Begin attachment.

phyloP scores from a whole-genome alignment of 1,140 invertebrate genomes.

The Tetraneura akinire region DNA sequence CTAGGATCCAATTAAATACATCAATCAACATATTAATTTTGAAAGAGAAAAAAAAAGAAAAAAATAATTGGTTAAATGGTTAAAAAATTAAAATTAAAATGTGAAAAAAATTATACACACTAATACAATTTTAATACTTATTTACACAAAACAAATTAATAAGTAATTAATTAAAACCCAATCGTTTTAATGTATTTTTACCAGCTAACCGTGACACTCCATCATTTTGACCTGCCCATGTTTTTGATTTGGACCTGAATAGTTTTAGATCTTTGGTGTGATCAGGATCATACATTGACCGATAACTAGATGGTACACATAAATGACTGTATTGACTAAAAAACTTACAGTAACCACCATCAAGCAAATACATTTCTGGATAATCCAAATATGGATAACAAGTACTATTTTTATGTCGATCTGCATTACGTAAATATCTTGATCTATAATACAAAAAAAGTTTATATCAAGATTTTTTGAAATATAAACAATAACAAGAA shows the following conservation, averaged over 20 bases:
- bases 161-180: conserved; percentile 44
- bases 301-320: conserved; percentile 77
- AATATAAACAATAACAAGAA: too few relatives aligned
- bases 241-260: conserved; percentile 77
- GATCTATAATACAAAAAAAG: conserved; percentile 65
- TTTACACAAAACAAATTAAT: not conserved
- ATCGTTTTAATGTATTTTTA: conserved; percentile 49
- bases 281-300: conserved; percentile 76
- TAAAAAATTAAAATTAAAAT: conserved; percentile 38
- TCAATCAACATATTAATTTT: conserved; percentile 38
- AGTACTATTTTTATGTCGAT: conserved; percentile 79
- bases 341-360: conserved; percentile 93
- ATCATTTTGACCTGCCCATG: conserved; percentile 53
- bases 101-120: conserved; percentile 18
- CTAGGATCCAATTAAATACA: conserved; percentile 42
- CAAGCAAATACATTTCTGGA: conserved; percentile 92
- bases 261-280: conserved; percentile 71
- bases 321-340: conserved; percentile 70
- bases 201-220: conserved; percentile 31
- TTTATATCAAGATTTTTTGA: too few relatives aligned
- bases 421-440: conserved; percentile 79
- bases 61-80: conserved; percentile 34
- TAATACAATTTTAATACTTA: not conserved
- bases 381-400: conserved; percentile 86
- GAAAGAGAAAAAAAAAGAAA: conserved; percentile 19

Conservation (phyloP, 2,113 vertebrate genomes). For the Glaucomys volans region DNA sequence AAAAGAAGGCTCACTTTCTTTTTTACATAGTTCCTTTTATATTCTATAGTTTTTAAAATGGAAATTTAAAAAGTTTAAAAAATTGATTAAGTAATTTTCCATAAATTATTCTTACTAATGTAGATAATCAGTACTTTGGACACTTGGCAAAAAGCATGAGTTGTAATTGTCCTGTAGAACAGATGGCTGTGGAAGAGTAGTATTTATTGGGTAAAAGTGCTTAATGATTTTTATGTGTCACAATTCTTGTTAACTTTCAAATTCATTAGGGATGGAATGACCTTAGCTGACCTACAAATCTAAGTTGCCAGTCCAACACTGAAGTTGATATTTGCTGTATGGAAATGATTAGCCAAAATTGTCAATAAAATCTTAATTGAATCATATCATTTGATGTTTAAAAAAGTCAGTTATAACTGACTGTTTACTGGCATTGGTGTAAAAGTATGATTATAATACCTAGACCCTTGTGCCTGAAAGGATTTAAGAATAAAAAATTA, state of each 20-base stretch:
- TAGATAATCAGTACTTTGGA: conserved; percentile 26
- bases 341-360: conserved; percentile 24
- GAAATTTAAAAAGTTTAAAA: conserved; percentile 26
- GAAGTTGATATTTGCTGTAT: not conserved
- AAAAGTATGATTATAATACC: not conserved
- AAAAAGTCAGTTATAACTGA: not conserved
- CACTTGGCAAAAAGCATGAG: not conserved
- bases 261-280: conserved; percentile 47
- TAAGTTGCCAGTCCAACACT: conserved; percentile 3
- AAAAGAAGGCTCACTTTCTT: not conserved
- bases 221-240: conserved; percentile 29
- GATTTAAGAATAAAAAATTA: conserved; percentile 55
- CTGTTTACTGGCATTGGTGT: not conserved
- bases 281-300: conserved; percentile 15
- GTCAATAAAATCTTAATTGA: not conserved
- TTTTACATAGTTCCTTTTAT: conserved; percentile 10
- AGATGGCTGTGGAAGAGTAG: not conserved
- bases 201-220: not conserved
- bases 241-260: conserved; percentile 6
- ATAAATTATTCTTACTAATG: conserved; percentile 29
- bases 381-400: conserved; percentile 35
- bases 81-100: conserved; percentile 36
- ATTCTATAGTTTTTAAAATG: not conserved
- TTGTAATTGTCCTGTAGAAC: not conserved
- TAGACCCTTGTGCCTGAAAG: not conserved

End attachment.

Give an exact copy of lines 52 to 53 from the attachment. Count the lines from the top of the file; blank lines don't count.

- TTGTAATTGTCCTGTAGAAC: not conserved
- TAGACCCTTGTGCCTGAAAG: not conserved